The Science Journal of the American Association for Respiratory Care

2010 OPEN FORUM Abstracts

THE THERAPIST DRIVEN POLICY AND PROTOCOL; POSITIVE CHANGE FOR PATIENT CARE

Joel M. Brown, Justin Stevenson, John S. Emberger, Lori Killian, Francis A. Gott, Melani Murphy, Vinay Maheshwari; Christiana Care Health System, Newark, DE

Background: When patients experience recoverable acute respiratory distress, non-invasive positive pressure ventilation (NIPPV) is often considered. One of the biggest challenges when providing this life saving therapy is acquiring immediate physician direction when the patients status changes. In order to remove this challenge we developed a Respiratory Therapist Driven Protocol (RTDP) for the management of NIPPV. In this project we retrospectively reviewed the outcomes of our COPD patients that required NIPPV before and after the RTDP was implemented. Methods: The RTDP for NIPPV was implemented on January 30th 2009. The RTDP included parameters that allowed the RCP to adjust IPAP, recommend level of care, trial patients off NIPPV, and discontinue if appropriate. Using electronic respiratory documentation we retrospectively analyzed all adult COPD patients who were admitted to the hospital and were ordered continuous NIPPV. The data was collected from July 2008 to April 2010. The data was divided into two different categories: Pre RTDP Group (July 2008 to January 2009) and Post RTDP Group (February 2009 to April 2010). All patients who were ordered invasive ventilation during their stay were excluded. For each group we collected the following data: IPAP settings, length of stay on NIPPV (LOSniv), hospital length of stay (LOSh), and the number of patients transferred to the ICU’s or stepdown units. We also identified patients who were still on NIPPV within 48, 24 and 12 hours of discharge. Results: We identified a total of 765 COPD patients in the Pre RTDP group and 132 (17.3%) of them received continuous NIPPV. We identified 853 COPD patients in the Post RTDP group and 160 (18.8%) received continuous NIPPV. See table for additional data. Conclusion: There was no difference in IPAP level or the number of patients requiring NIPPV within 48 hours of discharge Pre or Post RTDP. Fewer patients required NIPPV within 24 and 12 hours of discharge in the Post RTDP group. The RTDP resulted in a statistically significant decrease in LOSniv and LOSh. More patients were transferred to the stepdown unit and fewer patients were transferred to the ICU for care in the Post RTDP group. Although the RCP’s used the same IPAP settings, they were able to discontinue NIPPV quickly which may have contributed to a reduced hospital stay. The use of a NIPPV RTDP is an effective way to manage COPD patients requiring continuous NIPPV. Sponsored Research - None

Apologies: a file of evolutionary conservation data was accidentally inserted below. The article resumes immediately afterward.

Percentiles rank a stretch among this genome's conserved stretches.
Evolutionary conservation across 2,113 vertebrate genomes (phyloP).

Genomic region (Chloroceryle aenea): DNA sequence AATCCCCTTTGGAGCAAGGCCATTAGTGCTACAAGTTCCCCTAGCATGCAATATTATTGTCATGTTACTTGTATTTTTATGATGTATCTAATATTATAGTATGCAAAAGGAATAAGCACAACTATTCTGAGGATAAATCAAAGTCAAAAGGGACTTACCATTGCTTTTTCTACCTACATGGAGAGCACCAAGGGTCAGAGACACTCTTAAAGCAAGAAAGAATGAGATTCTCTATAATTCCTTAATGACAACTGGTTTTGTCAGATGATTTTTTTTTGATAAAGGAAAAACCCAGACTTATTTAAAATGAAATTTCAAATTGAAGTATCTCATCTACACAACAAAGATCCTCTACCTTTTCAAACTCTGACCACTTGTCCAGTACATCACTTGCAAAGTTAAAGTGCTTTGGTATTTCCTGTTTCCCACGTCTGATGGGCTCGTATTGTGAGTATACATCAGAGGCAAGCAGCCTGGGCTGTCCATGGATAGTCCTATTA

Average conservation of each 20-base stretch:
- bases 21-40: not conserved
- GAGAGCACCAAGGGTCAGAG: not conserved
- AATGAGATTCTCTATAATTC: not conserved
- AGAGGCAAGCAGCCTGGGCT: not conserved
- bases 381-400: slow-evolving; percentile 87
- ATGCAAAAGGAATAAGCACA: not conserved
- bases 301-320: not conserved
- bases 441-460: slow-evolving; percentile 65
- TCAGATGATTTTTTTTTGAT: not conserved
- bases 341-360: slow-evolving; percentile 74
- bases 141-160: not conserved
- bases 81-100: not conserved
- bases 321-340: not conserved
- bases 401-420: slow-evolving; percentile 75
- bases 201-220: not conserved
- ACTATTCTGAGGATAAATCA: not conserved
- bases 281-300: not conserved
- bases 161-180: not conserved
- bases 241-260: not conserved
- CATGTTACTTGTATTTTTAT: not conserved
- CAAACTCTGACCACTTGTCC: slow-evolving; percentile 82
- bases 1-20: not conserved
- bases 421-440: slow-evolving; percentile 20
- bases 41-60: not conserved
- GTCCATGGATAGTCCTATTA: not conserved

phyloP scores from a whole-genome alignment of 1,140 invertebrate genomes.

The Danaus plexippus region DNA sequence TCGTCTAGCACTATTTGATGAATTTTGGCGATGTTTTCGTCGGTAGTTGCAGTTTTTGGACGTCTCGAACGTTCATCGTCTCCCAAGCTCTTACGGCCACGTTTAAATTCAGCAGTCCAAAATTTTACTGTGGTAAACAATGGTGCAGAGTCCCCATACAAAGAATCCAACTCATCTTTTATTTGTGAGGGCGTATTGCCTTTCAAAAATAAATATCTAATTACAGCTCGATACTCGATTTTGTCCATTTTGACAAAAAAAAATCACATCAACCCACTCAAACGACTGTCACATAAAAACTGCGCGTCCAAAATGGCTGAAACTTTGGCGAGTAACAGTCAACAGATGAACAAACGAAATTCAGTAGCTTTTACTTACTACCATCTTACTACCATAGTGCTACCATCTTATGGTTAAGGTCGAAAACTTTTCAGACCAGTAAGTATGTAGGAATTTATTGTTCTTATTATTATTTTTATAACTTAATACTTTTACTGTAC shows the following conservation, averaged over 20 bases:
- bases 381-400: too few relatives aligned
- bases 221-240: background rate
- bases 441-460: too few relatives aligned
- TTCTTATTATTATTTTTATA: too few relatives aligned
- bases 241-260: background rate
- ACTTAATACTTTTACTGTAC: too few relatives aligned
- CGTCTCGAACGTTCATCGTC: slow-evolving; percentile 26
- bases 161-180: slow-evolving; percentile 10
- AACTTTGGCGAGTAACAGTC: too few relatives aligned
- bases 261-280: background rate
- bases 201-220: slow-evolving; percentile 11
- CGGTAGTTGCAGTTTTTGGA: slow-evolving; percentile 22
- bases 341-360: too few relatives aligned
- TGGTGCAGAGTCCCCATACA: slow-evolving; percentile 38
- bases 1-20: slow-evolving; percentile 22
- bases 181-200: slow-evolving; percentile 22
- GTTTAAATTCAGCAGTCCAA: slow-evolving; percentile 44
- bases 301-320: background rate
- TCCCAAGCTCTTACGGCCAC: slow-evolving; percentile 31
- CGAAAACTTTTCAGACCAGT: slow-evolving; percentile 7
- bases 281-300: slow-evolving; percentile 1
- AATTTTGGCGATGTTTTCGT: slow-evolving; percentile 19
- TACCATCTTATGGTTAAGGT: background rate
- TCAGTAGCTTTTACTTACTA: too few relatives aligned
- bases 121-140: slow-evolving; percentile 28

Pre and Post NIPPV RTDP Data

*p=≤0.01